January 14, 2007

Sprezzatura -- the illusion of effortlessness

Courtiers were expected to speak in highly contrived language but to make their clever performances seem effortless. The most famous model for this kind of behavior is Baldassare Castiglione’s sixteenth-century manual The Courtier, translated into English by Thomas Hoby in 1561. According to this work, the ideal courtier masks his effort and appears to project elegance and natural grace by means of what Castiglione calls sprezzatura, the illusion of effortlessness.

Megan K. Williams describes this modern day sprezzatura in the short story, The Girls in Bikinis from her collection, Saving Rome. “These were professional women – a biologist, a translator, an economics professor and Oriana, the art historian – but they didn’t have the frenzied, beleaguered look of the high-powered working mothers I know. No doubt they’d worked hard to get where they were – this was male-dominated Italy after all. But they’d somehow slipped their jobs comfortably in among managing their homes and the lives of their children and husbands, ski vacations, summers at the beach and looking gorgeous.”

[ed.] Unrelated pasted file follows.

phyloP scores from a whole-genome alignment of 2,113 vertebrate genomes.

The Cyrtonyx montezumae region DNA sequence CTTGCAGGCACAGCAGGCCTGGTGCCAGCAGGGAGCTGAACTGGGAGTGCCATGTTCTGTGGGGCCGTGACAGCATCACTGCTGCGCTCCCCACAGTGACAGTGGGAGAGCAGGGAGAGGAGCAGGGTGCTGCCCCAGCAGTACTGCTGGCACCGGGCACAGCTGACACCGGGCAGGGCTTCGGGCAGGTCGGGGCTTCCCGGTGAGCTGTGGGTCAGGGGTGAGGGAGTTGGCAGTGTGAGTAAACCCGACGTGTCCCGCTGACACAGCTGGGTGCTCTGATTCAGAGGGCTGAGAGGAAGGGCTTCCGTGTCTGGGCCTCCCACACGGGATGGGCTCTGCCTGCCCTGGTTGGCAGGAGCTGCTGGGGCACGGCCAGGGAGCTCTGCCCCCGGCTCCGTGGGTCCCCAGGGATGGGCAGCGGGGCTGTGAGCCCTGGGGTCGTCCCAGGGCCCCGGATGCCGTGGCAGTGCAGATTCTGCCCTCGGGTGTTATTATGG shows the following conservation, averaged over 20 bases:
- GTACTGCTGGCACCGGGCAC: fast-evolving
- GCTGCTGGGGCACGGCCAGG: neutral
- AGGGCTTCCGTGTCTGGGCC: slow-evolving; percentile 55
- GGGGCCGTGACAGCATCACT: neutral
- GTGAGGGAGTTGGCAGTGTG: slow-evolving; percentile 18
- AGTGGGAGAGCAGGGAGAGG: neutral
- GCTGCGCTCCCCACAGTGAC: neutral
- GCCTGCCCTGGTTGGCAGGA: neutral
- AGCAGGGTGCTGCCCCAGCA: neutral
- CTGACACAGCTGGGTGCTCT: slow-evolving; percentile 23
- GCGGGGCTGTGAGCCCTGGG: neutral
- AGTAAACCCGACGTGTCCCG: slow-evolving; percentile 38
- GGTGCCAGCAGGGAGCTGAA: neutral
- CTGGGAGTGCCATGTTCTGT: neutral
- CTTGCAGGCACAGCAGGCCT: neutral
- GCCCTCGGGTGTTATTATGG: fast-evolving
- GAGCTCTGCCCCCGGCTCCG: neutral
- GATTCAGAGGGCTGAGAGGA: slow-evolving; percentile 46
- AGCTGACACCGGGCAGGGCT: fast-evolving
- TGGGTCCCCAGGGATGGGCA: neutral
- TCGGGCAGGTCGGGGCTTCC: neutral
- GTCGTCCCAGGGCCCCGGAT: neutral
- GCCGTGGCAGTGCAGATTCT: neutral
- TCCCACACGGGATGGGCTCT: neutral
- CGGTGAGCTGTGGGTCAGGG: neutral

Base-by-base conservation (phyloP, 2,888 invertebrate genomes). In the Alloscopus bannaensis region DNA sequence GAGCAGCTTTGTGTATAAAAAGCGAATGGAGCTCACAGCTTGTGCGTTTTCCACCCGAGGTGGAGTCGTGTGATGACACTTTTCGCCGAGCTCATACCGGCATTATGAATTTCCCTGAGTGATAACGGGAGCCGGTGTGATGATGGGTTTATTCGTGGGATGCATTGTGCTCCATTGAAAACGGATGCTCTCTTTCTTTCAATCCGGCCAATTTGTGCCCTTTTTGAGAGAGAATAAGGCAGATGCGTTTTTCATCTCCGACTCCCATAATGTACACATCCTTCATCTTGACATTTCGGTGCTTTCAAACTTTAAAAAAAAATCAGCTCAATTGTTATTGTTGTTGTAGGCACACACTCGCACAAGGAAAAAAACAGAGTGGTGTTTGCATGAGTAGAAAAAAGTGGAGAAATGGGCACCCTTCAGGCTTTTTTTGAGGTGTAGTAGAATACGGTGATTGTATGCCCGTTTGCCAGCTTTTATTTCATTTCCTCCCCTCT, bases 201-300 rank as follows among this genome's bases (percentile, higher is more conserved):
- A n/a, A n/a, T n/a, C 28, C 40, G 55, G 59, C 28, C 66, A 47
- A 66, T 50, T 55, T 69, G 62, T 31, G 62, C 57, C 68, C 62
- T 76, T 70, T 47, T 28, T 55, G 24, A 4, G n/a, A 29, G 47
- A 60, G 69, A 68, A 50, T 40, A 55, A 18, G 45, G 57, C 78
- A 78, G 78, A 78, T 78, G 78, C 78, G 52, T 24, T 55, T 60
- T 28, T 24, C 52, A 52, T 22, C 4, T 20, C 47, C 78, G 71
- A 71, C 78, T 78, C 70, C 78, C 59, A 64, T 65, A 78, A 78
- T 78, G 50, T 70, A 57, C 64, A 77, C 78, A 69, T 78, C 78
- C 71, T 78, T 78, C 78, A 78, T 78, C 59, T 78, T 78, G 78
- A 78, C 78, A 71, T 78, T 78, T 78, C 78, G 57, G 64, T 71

La Bella Figura includes making “always looking your best” look easy. My brothers-in-law tend to frequent women who show up at my son’s volleyball matches on Sunday mornings in spike heels, perfect hair, nails and makeup, ironed tight-fitting jeans and just the right casual Sunday morning accessories. All with effortless ease, or so it seems. I can do it too, but it takes effort and I think the effort probably shows.

An Italian businesswomen told me the story of being called out of her hotel room at 3:00 am due to a fire alarm while attending a conference in a Northern European capital. A German colleague couldn’t believe that she arrived in the foyer with matching bathrobe and slippers, her hair nicely combed and tied back in place, and exclaimed, “YOU ARE SO ITALIAN!!”. She just shrugged and gave her an effortless smile – now that’s sprezzatura.

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